Aspen ready to roll out 225 million J&J vaccines a year

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Aspen is in discussion with J&J to get a licence to produce vaccines.
Aspen is in discussion with J&J to get a licence to produce vaccines.
Getty Images/Matthias Bein
  • Pharmaceutical group Aspen could produce up to 225 million doses of the Johnson & Johnson vaccine per year at its factory in Gqeberha.
  • If it gets a licence from J&J, it could also produce its own branded vaccines.
  • These would only be for the African market and not beyond.

Pharmaceutical group Aspen could see as many as 225 million doses of the Johnson & Johnson (J&J) vaccine produced at its Gqeberha factory between July this year and June next year, deputy group chief executive Gus Attridge said on Thursday.

The first of the vaccine sales - valued at around R400 million - started in the past few months.

Currently, Aspen's factory in Gqeberha only handles the final stage of the vaccination, or the so-called "fill-finish process", Bloomberg reported. It imports the vaccine, frozen, from Johnson & Johnson. The vaccine is then thawed and placed into vials, which are then sealed.

"Our capacity has been made available to J&J and we have undertaken to produce up to 225 million doses per year. I think we will be reasonably busy, and it is conceivable that we could produce this amount between July this year and June next year," says Attridge.

Currently Aspen fills and finishes the vaccine product and then gets paid a fee by J&J for doing so. J&J then collects the product at the factory and sells it on to its own customers.

Aspen is in talks with J&J to get a license to produce the vaccines. If it succeeds, it will produce the drug substance itself - which is like a concentrate in the production of the vaccines - in South Africa.

Attridge says the discussions about the licence are not in any "binding form" at this stage.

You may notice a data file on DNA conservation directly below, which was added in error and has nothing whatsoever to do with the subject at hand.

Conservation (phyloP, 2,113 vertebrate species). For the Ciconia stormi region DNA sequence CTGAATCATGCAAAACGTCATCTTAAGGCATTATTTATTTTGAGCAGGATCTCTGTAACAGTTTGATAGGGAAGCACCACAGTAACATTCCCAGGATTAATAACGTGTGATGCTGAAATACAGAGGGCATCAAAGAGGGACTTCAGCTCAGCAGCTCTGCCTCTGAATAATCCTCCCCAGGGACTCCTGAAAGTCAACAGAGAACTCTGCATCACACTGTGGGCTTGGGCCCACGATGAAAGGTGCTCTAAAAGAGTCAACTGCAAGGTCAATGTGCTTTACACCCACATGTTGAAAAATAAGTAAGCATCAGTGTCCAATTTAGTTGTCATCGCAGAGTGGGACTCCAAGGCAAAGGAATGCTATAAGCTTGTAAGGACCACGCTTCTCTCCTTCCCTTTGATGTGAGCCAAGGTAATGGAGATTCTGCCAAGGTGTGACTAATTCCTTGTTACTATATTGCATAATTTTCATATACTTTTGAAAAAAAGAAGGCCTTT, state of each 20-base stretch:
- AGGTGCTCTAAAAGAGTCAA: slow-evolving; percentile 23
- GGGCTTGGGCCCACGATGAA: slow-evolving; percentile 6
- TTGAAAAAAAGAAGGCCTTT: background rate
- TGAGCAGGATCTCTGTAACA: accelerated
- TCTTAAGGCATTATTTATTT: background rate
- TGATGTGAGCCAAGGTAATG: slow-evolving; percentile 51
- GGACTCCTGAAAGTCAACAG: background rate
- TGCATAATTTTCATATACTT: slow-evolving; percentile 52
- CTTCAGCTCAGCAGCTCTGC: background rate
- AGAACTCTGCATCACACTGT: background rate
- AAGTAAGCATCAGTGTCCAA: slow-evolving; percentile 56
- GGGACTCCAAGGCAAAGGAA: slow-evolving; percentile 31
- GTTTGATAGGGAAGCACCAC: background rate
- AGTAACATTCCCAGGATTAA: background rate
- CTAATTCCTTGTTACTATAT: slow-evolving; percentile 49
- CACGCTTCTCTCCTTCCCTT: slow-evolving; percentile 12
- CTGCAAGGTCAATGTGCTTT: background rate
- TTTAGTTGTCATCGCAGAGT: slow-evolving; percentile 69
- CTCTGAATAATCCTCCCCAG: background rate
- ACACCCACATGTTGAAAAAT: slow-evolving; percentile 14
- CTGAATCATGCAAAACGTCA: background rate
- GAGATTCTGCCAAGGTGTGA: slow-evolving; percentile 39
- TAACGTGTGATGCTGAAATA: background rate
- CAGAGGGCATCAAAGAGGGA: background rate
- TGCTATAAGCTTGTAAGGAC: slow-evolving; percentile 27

"What the licence would open up is to provide an opportunity for Aspen to have its own brand of vaccine. We would be able to not only buy the drug substance from J&J in basic form, but would be able to determine ourselves whom to sell it to. Then we can get our own supply going," says Attridge.

"We foresee that whatever vaccines we produce in that way would be only for the African market. Whatever licence we get from J&J would be to sell our own branded product only within Africa and not beyond."

Asked whether Aspen would also consider manufacturing vaccines in SA for other companies, Attridge said this was a possibility if it were required and if the right terms could be agreed on.    

"We certainly have the ability and presently have the capacity. There is lots of demand for our vaccine production capacity and we are trying to get the correct balance between the supply of Covid-19 vaccines and making sure we are also paying attention to our other undertakings outside the vaccine space," he said.

"From a humanitarian point of view we all hope the Covid-19 pandemic will end. That will reduce the demand for vaccines. That is why we just need to keep a balance in our business to make sure we are not only focused on the vaccine business. We have lots of capacity for future investment."

On Wednesday Aspen reported a 21% increase in its headline profit. It regards the production of Covid-19 vaccines at its Gqeberha site as "the standout achievement" over the past financial year.

Group revenue lifted by 12% to R37.8 billion in the year to end-June, aided by a 36% increase in manufacturing revenue, which it attributed in part to the vaccine contract. 

The company's debt burden shrank from R35 billion to R16.3 billion in the past year, thanks to the sale of its European thrombosis business, as well as thanks to strong operating cash flows.

Aspen declared a dividend of 262c per share for the past year, after not having declared a dividend in the previous year.

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